Introducing the international debut Deutsche Grammophon orchestral album from leading French-Canadian conductor Yannick Nézet-Séguin and the distinguished Philadelphia Orchestra.
A powerful musical tribute to the mighty Leopold Stokowski (1882–1977), 35 years after his death, from the young conductor who now continues his legacy. Stokowski spent some of his most important and fruitful years in charge of the orchestra in Philadelphia, in a position that brought him some of his greatest accomplishments. Musical showmanship, free-thinking and a populist approach to contemporary music are characteristics of Stokowski’s distinguished conducting and recording career.
This new album focuses on Stravinsky’s daring, revolutionary and game-changing ballet score, The Rite of Spring – given its American premiere performance by Stokowski and his Philadelphia Orchestra, and a work that reaches its centenary milestone in 2013.
Plus a selection of popular Stokowski transcriptions, including the famous Toccata and Fugue in D minor (J. S. Bach), as heard in its Stokowski version in Disney’s classic Mickey Mouse movie, Fantasia.
“any newcomer needs a strong character and a good context – this has both. Yannick Nézet-Séguin treads well that line in Stravinsky between luscious depth and power and biting clarity and impact...A cunningly constructed, beautifully played programme.” The Observer, 29th September 2013 ****
“Nézet-Séguin’s army of admirers will love the young Canadian conductor’s affectionate homage to Leopold Stokowski, his greatest predecessor as maestro of the Philadelphia Orchestra...The playing is crystal clear in a dry acoustic, though stolid at times.” The Times, 2nd November 2013 ***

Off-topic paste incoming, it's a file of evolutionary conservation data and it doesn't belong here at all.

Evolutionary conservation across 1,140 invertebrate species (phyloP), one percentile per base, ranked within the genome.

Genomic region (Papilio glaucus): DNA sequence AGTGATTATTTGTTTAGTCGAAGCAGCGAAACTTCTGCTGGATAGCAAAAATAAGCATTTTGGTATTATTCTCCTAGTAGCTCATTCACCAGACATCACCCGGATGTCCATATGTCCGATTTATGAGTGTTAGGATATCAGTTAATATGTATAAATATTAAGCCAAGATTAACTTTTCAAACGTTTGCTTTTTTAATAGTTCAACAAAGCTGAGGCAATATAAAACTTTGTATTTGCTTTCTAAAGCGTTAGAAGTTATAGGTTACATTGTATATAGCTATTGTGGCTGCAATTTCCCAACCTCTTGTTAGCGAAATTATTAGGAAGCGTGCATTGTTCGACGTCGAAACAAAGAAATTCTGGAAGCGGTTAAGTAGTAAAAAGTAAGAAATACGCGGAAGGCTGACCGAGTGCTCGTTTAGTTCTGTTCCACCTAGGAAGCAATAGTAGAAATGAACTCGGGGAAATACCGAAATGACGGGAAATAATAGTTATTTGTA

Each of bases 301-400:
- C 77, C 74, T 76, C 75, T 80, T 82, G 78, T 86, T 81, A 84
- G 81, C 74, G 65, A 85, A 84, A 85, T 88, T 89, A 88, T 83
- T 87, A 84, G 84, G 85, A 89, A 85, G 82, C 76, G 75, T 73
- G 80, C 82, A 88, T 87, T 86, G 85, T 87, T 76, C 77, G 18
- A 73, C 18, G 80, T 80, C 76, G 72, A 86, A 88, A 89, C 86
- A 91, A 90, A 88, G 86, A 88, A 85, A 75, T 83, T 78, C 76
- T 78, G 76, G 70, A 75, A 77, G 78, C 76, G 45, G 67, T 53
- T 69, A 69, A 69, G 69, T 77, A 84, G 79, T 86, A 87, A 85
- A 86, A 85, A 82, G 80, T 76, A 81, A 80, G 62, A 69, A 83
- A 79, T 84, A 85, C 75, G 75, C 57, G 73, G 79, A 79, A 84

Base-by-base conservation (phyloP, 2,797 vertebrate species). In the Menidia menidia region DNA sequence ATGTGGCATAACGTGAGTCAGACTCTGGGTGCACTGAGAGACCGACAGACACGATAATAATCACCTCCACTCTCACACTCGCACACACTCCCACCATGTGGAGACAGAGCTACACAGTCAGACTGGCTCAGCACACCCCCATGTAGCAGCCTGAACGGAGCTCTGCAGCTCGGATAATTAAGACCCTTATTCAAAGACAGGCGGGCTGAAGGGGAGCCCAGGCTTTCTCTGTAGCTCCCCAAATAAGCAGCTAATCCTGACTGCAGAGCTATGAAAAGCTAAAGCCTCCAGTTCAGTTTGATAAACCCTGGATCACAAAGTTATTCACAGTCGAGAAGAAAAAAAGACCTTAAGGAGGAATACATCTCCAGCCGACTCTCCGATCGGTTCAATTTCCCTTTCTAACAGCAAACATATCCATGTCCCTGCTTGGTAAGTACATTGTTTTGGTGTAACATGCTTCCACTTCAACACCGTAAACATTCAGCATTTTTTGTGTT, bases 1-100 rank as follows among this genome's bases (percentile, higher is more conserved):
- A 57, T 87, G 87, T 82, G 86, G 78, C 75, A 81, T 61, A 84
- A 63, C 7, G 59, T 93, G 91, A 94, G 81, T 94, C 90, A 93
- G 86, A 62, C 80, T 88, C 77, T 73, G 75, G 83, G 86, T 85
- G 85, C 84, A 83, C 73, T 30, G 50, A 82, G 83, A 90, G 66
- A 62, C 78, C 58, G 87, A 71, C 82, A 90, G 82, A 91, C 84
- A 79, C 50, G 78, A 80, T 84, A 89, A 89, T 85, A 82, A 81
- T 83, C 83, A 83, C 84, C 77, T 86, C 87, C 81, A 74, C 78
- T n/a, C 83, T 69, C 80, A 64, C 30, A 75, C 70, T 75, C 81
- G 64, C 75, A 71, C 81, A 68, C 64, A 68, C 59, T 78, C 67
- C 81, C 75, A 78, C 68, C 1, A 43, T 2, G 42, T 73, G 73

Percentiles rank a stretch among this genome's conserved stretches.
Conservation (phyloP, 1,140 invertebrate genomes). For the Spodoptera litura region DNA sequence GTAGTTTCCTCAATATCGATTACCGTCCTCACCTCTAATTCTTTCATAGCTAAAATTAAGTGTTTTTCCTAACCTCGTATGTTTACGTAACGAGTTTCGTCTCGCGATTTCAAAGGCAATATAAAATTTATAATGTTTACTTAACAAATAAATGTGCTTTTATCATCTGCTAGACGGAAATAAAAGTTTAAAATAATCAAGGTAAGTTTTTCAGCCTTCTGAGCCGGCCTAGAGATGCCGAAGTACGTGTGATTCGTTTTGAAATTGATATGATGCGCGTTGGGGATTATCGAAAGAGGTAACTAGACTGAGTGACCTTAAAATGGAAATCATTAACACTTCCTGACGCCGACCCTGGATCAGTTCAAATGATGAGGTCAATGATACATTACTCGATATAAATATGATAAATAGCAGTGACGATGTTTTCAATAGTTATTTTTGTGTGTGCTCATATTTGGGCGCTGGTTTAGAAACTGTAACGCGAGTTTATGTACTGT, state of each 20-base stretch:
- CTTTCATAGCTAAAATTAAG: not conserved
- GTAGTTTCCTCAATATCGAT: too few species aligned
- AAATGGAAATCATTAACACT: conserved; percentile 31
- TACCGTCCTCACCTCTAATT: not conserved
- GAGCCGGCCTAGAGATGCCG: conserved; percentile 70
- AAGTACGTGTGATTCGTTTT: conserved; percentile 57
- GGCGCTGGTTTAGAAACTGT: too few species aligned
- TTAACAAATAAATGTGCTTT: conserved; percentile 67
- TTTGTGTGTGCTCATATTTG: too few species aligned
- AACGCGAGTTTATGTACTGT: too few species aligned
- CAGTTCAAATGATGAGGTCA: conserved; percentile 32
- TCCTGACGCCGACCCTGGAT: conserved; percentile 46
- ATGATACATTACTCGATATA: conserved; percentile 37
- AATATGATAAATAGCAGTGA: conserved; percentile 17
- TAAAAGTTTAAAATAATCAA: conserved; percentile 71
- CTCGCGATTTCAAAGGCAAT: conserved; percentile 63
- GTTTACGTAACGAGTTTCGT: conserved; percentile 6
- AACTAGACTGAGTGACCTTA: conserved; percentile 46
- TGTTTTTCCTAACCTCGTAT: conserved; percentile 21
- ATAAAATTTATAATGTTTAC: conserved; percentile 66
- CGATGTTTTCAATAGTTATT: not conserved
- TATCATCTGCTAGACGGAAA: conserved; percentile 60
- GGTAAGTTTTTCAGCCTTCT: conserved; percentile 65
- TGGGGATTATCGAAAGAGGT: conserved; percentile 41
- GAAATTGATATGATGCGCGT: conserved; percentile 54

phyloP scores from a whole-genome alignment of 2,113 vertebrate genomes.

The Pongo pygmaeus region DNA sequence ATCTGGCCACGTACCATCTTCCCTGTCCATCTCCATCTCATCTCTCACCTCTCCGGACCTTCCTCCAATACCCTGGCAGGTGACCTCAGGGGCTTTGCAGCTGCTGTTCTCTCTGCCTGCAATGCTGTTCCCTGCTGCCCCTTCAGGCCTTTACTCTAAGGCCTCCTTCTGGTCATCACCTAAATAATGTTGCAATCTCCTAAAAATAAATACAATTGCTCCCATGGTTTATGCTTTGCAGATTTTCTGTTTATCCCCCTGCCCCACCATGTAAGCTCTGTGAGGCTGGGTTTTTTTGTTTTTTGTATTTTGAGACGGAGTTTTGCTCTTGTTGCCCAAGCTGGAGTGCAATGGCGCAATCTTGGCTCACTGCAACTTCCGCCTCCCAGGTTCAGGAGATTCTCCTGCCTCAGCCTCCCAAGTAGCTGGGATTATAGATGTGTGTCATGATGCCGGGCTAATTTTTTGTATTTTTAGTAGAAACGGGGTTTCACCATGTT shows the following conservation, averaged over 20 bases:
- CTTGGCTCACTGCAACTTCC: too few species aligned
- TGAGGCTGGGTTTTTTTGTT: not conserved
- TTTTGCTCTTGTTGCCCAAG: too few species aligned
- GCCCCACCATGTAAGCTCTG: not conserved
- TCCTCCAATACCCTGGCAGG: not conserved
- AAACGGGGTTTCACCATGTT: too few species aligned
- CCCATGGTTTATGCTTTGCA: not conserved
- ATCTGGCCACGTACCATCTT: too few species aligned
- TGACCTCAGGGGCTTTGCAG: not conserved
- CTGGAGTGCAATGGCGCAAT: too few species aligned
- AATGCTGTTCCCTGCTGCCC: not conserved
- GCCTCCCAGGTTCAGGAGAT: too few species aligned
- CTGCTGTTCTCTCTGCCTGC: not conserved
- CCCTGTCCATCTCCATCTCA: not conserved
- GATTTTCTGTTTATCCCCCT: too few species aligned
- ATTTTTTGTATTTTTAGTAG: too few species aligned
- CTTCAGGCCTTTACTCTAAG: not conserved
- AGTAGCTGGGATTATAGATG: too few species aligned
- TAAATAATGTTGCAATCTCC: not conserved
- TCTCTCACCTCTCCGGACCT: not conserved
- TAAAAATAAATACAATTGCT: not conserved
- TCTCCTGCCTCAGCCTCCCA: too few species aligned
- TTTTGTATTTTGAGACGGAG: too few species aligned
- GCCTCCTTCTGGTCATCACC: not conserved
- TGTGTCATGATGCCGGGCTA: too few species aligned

“The opening [of Rite] is especially memorable with a darkly wailing, characterfully intoned bassoon...Thereafter the performance rides a course somewhere between guarded brilliance and elevated routine until we reach the closing 'Sacrificial Dance' which...is granted one of the most balletic performances I've ever heard, edgy, buoyant and viscerally exciting.” Gramophone Magazine, January 2014
“Another Rite of Spring? Yes, and an absorbing one. Yannick Nezet-Seguin, mercifully, pulls no special stunts upon the listener. His is not an attention-seeking performance, but one which harnesses the exceptional virtuosity of the Philadelphia players towards actually making music of a score too often subjected to the crash-bang-wallop treatment.” BBC Music Magazine, April 2014 ****